Full Sun, Rich Soil Suit Cilantro
Question: How much light, sun and water does cilantro need to grow?
P.C., Mission Viejo
Answer: Cilantro (coriandrum sativum) prefers rich well-drained soil and full sun. This herb grows quite readily from seed but doesn’t transplant well, so it is best to sow it directly into the garden.
The seeds are fairly large (size of a peppercorn) and many gardeners find increased germination rates by scratching the seed coat or soaking the seeds. Generally, they are planted a quarter-inch deep and thinned to 12 inches apart. Sow cilantro every few weeks for a continuous supply.
Cilantro does best if grown in the cooler months of fall, winter and early spring. When planted in the warmer months, the foliage turns a sickly yellow color, the plant flowers, sets seed and dies.
To successfully grow cilantro in summer, you will need to make successive sowings a week apart in the coolest part of the garden in part shade. To delay seed formation, pinch off flower buds as they begin to form, avoid crowding the plants, and harvest frequently.
You may, however, want to let some plants flower and go to seed, as their lacy blooms attract “good bugs” to your garden, which keep the “bad bugs” in check.
Regular watering is imperative for healthy plants. Keep the soil moist once seedlings appear.
The fresh leaves of this plant are called cilantro (Chinese parsley) and are essentials in Mexican and Asian dishes. The seed that forms is known as coriander. Coriander is frequently ground and used in tuna salads and is a key ingredient in chili and curry powders. Fresh cilantro leaves and dried coriander seeds are not interchangeable.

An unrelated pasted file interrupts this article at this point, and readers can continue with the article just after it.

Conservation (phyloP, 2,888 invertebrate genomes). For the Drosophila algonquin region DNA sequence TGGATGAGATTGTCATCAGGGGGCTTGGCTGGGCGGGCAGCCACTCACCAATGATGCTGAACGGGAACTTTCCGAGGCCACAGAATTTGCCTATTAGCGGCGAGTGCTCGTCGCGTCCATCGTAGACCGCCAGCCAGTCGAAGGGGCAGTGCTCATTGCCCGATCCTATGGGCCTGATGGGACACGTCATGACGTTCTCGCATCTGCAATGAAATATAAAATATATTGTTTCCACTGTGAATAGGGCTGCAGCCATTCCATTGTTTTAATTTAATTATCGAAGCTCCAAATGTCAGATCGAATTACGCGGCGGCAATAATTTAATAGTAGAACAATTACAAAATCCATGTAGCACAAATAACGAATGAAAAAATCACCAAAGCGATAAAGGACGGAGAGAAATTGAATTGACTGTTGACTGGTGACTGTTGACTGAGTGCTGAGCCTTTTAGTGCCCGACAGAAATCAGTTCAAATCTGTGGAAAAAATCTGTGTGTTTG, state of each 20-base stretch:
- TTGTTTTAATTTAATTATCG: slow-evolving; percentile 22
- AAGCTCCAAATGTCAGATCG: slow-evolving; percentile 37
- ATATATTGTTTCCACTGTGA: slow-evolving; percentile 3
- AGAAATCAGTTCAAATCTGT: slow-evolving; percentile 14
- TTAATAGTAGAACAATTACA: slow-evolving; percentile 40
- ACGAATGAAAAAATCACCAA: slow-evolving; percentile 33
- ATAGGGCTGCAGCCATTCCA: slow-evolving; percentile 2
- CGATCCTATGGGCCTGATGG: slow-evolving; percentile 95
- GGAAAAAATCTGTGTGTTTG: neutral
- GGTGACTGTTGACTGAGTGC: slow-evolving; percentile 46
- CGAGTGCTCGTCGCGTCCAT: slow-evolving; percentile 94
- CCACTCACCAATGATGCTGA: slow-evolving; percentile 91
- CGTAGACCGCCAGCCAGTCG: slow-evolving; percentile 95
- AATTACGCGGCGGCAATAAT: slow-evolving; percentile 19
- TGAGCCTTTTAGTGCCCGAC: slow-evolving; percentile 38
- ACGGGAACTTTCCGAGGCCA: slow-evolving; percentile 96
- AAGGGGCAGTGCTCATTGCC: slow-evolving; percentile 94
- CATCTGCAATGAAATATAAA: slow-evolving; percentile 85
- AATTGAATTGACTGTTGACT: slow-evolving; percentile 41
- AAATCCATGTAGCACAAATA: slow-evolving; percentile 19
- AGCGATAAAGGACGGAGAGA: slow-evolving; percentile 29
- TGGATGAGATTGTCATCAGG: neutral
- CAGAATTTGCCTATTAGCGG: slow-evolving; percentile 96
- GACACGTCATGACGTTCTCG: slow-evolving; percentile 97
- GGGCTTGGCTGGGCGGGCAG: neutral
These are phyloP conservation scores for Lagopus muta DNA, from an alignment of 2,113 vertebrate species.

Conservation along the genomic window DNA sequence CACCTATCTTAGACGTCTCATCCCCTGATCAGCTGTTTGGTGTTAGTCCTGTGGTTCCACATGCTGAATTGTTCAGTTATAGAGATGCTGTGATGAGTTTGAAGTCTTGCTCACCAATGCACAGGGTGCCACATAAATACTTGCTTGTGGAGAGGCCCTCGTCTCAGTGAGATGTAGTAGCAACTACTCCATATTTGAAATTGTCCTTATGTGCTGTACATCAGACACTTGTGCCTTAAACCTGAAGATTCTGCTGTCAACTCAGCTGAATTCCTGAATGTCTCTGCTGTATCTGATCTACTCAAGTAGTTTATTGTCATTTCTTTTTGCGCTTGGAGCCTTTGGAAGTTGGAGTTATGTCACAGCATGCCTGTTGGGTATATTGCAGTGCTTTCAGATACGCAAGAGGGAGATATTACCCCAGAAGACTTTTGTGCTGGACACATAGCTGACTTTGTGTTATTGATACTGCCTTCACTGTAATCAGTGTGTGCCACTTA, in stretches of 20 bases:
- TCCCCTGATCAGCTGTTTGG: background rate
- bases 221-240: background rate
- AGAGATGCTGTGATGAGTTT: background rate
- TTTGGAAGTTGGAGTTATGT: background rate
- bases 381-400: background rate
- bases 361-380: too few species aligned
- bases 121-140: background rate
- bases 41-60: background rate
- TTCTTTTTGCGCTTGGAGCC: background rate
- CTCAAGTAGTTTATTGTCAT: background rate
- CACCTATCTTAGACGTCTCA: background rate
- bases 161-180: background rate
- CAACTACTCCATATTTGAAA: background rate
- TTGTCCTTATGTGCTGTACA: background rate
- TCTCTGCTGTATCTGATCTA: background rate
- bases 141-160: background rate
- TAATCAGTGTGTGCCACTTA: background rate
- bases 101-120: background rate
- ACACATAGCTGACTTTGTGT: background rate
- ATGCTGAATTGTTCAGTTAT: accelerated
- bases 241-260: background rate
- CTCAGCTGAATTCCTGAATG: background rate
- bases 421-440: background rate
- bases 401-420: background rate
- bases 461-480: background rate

Harvesting of cilantro leaves can begin about six to eight weeks after the plants first appear. After harvesting, lightly fertilize with fish emulsion or other liquid fertilizer to stimulate new growth. Avoid overfertilizing, as this can lead to lush foliage but decreased flavor.
Harvest seeds just as they begin to turn brown. Spread them out to dry or hang them upside down in a dry, well-ventilated room and allow the remaining seeds to ripen. In about two weeks, collect the dried seeds; remove any bits of stalk and store seeds in an airtight container.
“Slow-bolting” cultivars such as ‘Jantar’ or ‘Santo’ (though a bit hard to find) may help extend leaf production by several weeks.
Save any leftover seeds. If properly stored, coriander seeds remain viable for five to seven years.
Have a problem in your yard? University of California Cooperative Extension (UCCE) Master Gardeners are here to help. These trained and certified horticultural volunteers are dedicated to extending research-based, scientifically accurate information to the public about home horticulture and pest management. They are involved with a variety of outreach programs, including the UCCE Master Garden hotline, which provides answers to specific questions. You can reach the hotline at (714) 708-1646 or send e-mail to ucmastergardeners @yahoo.com. Calls and e-mail are picked up daily and are generally returned within two to three days.